Res Nullius, emptiness, nothing and cyberspace
See, ed N Canny, 'The Oxford History of the British Empire, Volume 1 The Origins of Empire', (OUP 1998), p42 & passim Chapter 2 of Anthony Pagden, 'The Struggle For Legitimacy'. This chapter is an excellent analysis of the early settlement of the New (empty) World by the English in the 16th century. Unbeknown to Pagden, the principles and issues he explicates and his reference to res nullius are highly applicable to the discovery and usage of (empty) cyberspace, the New New World. Is cyberspace any-one's property? Pagden's analysis (if,as Monstone, Smith and I see it, cyberspace is a New New World) can be transformed to treated of cyberspace specifically:
"Locke's theory of property lies at the centre of his political theory, and it has been seen as a crucial development in the language of rights in early-modern Europe. However, for all its complexity, and Locke's celebration of his own originality, it is, in the first instance, a development of the arguament from Roman Law known as res nullius. This maintained that all 'empty things', which included unoccupied lands, remained the common property of all mankind until they put to some, generally agricultural, use. 'In the Law of Nature and of Nations', John Donne told members of the Virginia Company in 1622, 'a land never inhabited by any, or utterly derelicted and immemorially abandoned by the former inhabitants, becomes theirs that will possess it.' "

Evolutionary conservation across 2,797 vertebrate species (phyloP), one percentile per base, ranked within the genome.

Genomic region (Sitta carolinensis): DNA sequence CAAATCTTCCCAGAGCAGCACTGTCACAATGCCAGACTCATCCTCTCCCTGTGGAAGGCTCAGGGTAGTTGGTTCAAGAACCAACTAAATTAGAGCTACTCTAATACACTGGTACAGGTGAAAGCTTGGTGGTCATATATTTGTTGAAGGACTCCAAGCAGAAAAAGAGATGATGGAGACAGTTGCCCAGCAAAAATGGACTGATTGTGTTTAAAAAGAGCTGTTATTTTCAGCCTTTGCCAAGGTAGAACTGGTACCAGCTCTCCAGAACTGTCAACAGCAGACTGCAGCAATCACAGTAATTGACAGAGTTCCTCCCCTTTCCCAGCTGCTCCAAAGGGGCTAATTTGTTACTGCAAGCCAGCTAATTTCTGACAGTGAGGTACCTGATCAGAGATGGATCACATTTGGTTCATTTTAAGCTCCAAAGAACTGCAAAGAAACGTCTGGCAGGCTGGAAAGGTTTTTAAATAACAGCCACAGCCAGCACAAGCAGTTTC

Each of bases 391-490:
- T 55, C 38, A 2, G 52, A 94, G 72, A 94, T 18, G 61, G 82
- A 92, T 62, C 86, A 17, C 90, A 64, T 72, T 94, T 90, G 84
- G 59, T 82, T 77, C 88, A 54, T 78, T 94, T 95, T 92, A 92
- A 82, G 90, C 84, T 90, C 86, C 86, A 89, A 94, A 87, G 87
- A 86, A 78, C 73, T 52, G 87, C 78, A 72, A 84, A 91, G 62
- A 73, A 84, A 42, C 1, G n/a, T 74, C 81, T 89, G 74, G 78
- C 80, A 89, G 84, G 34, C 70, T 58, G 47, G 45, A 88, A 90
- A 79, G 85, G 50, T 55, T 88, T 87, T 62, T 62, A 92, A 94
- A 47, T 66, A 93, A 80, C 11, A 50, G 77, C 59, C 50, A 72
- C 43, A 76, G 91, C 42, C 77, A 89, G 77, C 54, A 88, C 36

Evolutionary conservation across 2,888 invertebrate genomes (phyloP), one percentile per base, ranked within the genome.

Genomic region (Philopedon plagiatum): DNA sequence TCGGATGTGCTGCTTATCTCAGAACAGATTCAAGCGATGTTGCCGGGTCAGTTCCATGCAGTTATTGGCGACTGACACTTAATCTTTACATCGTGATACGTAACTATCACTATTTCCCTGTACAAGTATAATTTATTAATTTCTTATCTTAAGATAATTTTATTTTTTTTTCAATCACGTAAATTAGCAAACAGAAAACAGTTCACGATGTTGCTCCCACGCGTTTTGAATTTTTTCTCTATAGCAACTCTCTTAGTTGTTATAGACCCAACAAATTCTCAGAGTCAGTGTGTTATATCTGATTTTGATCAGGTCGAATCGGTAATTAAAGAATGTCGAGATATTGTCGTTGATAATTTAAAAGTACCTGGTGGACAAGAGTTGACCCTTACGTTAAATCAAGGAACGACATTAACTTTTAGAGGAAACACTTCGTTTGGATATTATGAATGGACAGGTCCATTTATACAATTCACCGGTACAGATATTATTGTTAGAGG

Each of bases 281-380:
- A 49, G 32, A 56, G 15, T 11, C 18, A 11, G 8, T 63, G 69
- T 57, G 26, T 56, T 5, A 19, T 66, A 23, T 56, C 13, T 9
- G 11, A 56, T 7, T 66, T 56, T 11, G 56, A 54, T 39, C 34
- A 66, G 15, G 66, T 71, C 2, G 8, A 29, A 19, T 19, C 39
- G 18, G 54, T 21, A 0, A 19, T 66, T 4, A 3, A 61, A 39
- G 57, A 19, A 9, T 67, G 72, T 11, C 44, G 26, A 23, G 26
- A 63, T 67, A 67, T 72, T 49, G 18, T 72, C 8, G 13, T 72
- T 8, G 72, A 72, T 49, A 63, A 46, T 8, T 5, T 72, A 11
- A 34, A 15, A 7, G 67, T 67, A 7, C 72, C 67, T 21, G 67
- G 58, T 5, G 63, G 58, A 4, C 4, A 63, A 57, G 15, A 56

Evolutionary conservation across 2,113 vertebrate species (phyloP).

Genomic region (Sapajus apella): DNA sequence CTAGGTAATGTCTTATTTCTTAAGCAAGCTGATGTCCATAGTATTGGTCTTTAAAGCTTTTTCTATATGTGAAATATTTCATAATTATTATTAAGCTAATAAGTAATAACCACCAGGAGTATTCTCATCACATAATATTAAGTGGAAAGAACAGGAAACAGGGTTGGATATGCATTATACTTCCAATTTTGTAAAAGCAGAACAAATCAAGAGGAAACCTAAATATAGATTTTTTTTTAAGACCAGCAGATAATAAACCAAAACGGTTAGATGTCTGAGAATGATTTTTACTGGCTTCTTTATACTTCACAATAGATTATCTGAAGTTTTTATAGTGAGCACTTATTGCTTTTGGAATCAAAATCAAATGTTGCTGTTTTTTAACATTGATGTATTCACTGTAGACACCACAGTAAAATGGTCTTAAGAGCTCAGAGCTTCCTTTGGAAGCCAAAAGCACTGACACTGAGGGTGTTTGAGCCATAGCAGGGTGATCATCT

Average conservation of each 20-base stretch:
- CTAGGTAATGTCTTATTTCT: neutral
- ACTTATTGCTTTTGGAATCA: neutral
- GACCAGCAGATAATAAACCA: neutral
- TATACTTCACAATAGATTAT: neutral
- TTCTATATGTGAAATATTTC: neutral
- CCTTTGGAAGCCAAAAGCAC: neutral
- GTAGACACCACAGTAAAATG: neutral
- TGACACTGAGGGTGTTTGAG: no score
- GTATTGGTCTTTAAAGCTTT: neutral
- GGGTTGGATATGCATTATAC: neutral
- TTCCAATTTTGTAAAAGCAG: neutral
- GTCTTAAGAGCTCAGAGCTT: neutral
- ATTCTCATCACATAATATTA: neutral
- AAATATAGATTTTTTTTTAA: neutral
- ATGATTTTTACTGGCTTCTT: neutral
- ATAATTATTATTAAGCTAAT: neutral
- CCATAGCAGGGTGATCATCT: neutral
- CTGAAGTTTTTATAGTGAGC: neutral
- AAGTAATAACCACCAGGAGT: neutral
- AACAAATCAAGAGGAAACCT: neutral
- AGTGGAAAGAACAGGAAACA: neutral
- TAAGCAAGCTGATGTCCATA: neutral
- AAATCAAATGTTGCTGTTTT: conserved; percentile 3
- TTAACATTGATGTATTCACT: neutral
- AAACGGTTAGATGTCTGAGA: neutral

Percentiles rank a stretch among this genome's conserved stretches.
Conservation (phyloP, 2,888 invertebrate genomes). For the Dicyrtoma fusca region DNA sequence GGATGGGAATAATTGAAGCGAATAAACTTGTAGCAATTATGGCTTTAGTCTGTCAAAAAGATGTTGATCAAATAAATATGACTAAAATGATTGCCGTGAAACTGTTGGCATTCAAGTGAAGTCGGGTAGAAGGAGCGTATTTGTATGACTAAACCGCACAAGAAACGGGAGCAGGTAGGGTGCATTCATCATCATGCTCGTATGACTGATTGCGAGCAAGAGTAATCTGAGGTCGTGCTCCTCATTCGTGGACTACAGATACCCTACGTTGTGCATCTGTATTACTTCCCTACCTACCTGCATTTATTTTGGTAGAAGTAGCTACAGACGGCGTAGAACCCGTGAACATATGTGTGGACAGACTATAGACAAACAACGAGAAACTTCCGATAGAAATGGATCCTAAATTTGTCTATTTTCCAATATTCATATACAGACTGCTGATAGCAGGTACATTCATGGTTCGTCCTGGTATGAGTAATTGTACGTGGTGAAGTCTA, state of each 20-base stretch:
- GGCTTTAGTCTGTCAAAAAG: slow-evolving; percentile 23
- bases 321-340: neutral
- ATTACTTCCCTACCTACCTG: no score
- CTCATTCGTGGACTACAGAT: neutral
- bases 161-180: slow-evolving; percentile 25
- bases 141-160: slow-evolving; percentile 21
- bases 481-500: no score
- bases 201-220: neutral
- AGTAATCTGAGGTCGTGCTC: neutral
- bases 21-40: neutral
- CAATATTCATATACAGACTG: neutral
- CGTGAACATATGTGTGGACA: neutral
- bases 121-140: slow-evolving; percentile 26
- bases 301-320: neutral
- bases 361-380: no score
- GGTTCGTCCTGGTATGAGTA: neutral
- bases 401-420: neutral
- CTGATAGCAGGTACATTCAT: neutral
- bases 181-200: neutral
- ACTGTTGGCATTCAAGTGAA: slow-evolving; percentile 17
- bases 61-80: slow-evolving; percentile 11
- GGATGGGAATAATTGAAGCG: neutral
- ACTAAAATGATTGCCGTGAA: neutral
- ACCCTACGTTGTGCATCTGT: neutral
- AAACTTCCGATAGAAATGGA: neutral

ibid pp 42-43